Feds Eyeing 'Digital Dollar' To Combat Bitcoin & Beat China To The Punch

Written By BlabberBuzz | Sunday, 23 January 2022 16:45
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The Federal Reserve has published a long-expected article reflecting on the pros and cons of creating a central bank digital currency (CBDC), a digital form of cash in your pocket.

The paper issued on Thursday candidly considered the pros and cons of a digital dollar and did not decide whether the central bank should seek such a project

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A CBDC would differ from the online and digital payments that millions of Americans already fundamentally use. Those transactions are funneled through and between banks, which wouldn't be necessary with a digital dollar.

Basically, a CBDC would be a digital token with a direct claim on the central bank, in the same way, that physical dollars are all "Federal Reserve Notes" held by the bearer.

Last year, China began testing its own CBDC, known as the digital RMB and e-CNY, which seeks to be cheaper and more efficient than other forms of payment and allows transactions to take place between two offline devices.

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It raised concerns that the U.S. should consider similar moves to stay the world's reserve currency.

Though the idea of CBDCs was inspired by cryptocurrencies such as Bitcoin, there are key distinctions, and it is far-fetched that a digital dollar would use distributed ledger technology such as blockchain.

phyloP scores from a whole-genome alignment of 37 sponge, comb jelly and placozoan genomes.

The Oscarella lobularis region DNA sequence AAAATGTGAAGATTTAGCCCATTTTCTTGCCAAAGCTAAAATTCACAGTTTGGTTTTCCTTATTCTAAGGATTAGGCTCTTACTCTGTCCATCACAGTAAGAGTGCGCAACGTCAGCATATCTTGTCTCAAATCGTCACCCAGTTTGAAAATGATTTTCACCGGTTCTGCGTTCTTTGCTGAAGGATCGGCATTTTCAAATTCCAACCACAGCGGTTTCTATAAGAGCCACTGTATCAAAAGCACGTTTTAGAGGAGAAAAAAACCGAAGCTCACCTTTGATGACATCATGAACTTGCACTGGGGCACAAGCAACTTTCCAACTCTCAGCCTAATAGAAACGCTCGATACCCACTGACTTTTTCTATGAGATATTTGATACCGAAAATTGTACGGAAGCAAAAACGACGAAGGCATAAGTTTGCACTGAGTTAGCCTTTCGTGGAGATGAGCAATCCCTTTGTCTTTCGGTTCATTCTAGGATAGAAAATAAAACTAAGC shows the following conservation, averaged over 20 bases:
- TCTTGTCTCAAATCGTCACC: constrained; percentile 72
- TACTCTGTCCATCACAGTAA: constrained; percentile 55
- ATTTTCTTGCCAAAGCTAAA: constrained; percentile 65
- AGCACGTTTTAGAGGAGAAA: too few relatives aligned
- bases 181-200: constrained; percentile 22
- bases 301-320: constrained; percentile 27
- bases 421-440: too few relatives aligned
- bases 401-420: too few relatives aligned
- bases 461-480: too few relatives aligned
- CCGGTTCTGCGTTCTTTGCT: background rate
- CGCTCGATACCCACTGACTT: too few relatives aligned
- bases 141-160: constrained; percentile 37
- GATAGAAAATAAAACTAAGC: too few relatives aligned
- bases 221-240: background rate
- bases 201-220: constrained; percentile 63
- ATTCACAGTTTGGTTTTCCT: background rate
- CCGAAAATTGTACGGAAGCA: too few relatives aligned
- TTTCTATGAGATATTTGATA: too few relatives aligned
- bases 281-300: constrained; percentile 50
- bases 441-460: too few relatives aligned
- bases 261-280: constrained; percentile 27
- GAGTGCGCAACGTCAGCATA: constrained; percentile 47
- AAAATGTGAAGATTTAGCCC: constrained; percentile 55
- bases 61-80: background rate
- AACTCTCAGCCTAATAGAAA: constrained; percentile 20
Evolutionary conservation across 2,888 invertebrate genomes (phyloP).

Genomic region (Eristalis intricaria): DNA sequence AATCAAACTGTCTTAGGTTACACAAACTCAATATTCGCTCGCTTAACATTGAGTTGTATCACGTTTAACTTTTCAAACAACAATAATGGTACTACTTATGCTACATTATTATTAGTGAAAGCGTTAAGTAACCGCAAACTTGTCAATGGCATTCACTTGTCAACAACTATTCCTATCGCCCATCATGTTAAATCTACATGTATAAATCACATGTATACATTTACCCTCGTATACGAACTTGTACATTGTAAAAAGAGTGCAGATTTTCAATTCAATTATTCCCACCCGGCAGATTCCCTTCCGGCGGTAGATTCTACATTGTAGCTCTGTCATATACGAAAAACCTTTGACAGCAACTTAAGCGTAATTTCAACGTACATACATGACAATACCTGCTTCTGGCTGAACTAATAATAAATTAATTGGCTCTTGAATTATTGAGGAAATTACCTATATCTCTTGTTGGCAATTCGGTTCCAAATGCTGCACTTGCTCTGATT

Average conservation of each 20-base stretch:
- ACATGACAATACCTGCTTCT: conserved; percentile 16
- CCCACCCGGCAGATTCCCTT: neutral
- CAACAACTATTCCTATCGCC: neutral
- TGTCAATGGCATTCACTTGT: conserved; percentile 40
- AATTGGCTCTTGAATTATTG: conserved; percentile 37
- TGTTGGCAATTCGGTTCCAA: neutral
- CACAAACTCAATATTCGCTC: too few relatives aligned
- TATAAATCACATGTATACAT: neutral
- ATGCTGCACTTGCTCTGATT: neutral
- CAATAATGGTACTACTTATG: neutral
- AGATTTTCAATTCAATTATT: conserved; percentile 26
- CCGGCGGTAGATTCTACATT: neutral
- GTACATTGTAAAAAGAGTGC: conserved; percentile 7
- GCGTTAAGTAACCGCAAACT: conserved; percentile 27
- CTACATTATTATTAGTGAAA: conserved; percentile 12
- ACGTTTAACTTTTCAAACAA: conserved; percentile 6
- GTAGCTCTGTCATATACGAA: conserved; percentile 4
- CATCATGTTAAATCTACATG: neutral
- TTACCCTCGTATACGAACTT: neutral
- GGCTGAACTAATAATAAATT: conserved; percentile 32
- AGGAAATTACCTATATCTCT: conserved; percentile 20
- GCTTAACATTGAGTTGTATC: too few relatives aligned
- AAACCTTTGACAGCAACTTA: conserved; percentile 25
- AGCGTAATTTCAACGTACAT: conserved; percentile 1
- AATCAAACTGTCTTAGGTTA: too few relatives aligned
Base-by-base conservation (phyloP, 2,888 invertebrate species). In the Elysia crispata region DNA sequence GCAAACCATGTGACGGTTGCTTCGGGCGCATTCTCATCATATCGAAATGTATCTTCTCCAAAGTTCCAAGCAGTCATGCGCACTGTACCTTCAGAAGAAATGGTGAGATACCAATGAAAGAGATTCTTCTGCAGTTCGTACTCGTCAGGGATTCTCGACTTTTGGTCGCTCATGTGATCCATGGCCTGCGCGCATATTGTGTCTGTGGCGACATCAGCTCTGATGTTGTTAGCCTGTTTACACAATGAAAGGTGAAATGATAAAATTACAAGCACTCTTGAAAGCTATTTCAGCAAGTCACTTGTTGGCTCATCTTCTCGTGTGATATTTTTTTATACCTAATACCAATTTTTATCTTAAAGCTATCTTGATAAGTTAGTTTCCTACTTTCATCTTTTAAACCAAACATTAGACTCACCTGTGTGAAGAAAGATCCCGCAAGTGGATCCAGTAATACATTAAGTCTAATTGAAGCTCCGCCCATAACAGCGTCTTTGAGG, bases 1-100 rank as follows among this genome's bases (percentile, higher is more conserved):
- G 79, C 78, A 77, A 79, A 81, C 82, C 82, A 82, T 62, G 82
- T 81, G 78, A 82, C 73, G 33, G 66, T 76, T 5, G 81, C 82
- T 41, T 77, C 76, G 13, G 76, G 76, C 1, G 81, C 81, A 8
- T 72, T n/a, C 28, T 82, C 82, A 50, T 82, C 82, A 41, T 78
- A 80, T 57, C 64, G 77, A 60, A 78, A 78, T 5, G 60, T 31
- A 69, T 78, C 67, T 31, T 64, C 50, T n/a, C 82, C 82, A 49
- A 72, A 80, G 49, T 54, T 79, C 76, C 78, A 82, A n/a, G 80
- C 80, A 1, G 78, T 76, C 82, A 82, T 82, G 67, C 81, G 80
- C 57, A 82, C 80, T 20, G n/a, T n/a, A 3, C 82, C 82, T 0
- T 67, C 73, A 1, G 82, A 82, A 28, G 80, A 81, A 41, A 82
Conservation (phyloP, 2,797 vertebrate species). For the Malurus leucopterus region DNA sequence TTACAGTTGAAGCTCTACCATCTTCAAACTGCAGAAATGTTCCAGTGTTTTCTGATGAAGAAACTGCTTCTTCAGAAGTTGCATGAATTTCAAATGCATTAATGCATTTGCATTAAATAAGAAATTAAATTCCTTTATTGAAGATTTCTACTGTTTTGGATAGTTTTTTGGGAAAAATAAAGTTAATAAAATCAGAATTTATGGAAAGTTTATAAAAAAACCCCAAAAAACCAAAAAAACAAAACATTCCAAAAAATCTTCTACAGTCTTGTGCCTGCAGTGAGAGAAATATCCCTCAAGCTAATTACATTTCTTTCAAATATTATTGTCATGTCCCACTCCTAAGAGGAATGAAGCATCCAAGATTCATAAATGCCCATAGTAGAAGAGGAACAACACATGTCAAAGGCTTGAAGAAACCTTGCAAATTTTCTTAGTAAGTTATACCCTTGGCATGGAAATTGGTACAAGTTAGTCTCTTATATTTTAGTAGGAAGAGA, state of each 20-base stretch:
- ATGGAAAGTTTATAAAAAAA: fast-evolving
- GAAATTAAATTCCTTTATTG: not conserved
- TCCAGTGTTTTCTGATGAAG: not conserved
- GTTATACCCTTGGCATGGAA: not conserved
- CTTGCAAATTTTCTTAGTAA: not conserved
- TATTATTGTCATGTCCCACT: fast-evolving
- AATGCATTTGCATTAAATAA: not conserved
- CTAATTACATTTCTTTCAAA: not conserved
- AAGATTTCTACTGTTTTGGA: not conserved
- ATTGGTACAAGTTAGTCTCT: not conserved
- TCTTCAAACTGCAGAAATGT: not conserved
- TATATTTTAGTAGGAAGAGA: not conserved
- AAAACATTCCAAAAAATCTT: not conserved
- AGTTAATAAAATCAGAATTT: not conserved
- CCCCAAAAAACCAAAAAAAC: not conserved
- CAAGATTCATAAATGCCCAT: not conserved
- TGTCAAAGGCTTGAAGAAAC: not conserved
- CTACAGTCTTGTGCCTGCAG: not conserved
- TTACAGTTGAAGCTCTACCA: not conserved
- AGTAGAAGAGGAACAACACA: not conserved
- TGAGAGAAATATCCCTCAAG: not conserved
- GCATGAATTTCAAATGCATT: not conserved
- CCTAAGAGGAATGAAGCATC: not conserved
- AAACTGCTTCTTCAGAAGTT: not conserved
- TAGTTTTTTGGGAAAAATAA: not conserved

The Fed paper carefully treads around a subject that has sparked a stir inside the Fed's top ranks, even as other central banks across the globe are studying the adoption of digital currencies.

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The Fed's paper underlined that no final decisions about a U.S. digital currency had been agreed.

However, it suggested that a digital currency that "would best serve the needs" of the nation would follow an "intermediated model" under which banks or payment firms would create accounts or digital wallets.

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The Fed said it would not progress with developing a CBDC "without clear support from the executive branch and from Congress, ideally in the form of a specific authorizing law."

"While a CBDC could provide a safe, digital payment option for households and businesses as the payments system continues to evolve, and may result in faster payment options between countries, there may also be downsides," Fed officials wrote.

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Challenges include supporting financial stability and making sure the digital dollar would "complement existing means of payment," the Fed said.

The central bank also needs to attack major policy queries such as assuring a CBDC does not disregard Americans' privacy and that the government maintains its "ability to combat illicit finance."

Unlike cryptocurrencies that private actors commonly run, a CBDC would be formed and backed by the central bank.

It would differ from electronic transactions that happen through large commercial banks in that it could give consumers a direct claim to the central bank, similar to physical cash.

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